It was all I could do to not tell him that while I think Fablehaven is a really great series, that no, I'm not a weird fanatic woman who dressed up like a hag just for his party like most of the six-year-old fairies running around had. I was there working as a vol-un-teer.

And I'm a fellow writer. We have a ton of mutual friends. Oh, and I was a Whitney finalist too. That night, I presented one of the awards. Ring a bell? Rob Wells mentioned during the ceremony that I came up with the name of the award?

Hmm. How about: I was the only one at your table who didn't take home a trophy?

Never mind. Next time I'll be sure to talk to a fellow writer (NY Times bestseller or otherwise) when I'm, oh, not sporting two gigantic moles on my face.

But hey, I got my daughter's book signed. Before the actual book signing. So there. :D

Tuesday, June 03, 2008

It's Brillig the Frog!

By some twist of fate, I ended up guest-blogging on TWO blogs on the very same day.

Today come visit me at Twas Brillig


at Six LDS Writers and a Frog!

Monday, June 02, 2008

My Funky Reading Habits

I’ve gotten better about not always finishing books that I start, which is a very good thing. Feeling compelled to finish a book I don’t like has been a bit of a curse for me—a curse I’ve had hanging over my head since high school.

Case in point: One year in English we were running out of time to read a novel before the end of term. Miss Drummond (whom I idolize; it’s because of her I’m a grammar fascista) summarized something like ten chapters and then told us to skip ahead.

I COULDN’T DO IT. I had to read the whole thing, which necessitated a few long nights of extra homework so I wouldn’t fall behind the rest of the—sane—class.

I know. I’m a sad, sad person.

Part of my obsession with finishing books is getting personal "credit" for them, because for many, many years, I’ve kept a running tally of the books I read. If I don’t finish a book, I can’t very well put it on my list of books I’ve "read" for the year, now can I?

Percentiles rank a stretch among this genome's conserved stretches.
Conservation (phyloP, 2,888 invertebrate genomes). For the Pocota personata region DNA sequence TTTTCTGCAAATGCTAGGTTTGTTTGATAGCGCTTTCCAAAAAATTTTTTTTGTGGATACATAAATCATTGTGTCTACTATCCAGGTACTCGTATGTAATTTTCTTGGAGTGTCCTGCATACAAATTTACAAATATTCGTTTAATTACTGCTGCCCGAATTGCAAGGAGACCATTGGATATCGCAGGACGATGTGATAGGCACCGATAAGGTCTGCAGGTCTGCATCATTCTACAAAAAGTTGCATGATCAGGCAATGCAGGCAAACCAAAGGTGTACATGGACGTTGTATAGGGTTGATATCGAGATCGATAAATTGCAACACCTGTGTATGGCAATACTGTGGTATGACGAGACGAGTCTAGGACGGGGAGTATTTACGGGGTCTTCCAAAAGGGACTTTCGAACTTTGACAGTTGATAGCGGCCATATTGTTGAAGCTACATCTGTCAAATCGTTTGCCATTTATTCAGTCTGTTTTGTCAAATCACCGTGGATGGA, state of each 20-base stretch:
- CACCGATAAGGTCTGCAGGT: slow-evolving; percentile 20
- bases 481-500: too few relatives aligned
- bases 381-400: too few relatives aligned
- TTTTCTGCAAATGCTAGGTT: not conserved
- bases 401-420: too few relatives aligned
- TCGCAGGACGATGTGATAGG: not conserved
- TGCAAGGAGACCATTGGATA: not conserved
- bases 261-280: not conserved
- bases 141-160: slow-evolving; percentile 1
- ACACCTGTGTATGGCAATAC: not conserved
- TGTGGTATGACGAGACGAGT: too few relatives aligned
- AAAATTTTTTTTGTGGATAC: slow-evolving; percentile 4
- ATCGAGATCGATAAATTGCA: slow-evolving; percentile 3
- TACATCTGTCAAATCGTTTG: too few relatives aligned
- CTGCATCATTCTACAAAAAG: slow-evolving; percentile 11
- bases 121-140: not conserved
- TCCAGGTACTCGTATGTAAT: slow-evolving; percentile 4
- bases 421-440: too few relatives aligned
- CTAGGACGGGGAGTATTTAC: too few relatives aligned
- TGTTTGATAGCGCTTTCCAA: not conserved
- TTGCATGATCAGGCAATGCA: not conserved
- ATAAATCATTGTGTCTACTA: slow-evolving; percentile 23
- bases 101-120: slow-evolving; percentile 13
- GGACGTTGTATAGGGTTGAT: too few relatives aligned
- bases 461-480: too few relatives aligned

Well, for 2008, I decided to make a sub-list: "Partially-read Titles." I cannot tell you how liberating that list has been. So far I’ve added half a dozen books to it in just the first five months of 2008. That is UNHEARD of for me.

Yippee! What freedom!

My other reading habits are still a bit odd, and I’m the first to admit it. The other day my husband noticed me swapping between various books and teased me about leaving four—yes, FOUR—books on the couch, all with bookmarks in them.

"Exactly how many books are you reading right now?" he asked.

"Oh, not that many," I assured him, with a dismissive wave of my hand. And then I began counting.

I always have at least one book in my purse or in the car. Ya never know when you’ll have time to read in a waiting room, lobby, or whatever. A car book is a MUST. That’s one.

There’s the one I’m reading to the kids at bedtime. That’s two.

The novel hubby and I read together before bed. That’s three.

The book I read a page or two of each night as I brush my teeth. That’s four.

And the classic I’m slowly working my way through (it’s not one you can sit down and absorb hundreds of pages of in a sitting, but I do love it). Five.

The library book I need to get through because it’s due in a couple of days. Six.

And don’t forget the one that #2 and I started awhile back and haven’t gotten around to finishing. Seven.

And the audio book I’m listening to via iPod. Eight.

The non-fiction book I pick up when I have a few spare minutes. Nine.

Not to mention two writing books I’ve cracked open a bit here and there but haven’t really committed to reading. I don’t think I should count those, though. Not until I have actual bookmarks in them.

I did have two books I was going through for research, but that project is on a backburner, so I'm not finishing them right now.

(No, I don’t have a book in the bathroom. At least, not right now. I have read plenty of books that way in the past, though. For now, that’s where I do my magazine reading. Of course.)

I have a stack of other books waiting for me on my dresser. I have two big cardboard boxes stuffed with books that I’m "storing" for my parents while they’re away. (In reality, Mom let me raid her bookshelves before she packed them up prior to their latest mission. She’s got some of the coolest books ever.) Then there’s the huge list of books I plan to read that grows faster than I take away from it.

Hubby asked if keeping all the stories and writing styles straight isn’t a bit difficult. I hadn’t really thought about it, but I suppose it is a bit odd to flip between Victorian literature, Fantasy, Non-fiction, LDS literature—and a couple of other genres—in the course twenty-four hours.

Or maybe I just have a short attention span.

Hey, look! What’s that over there?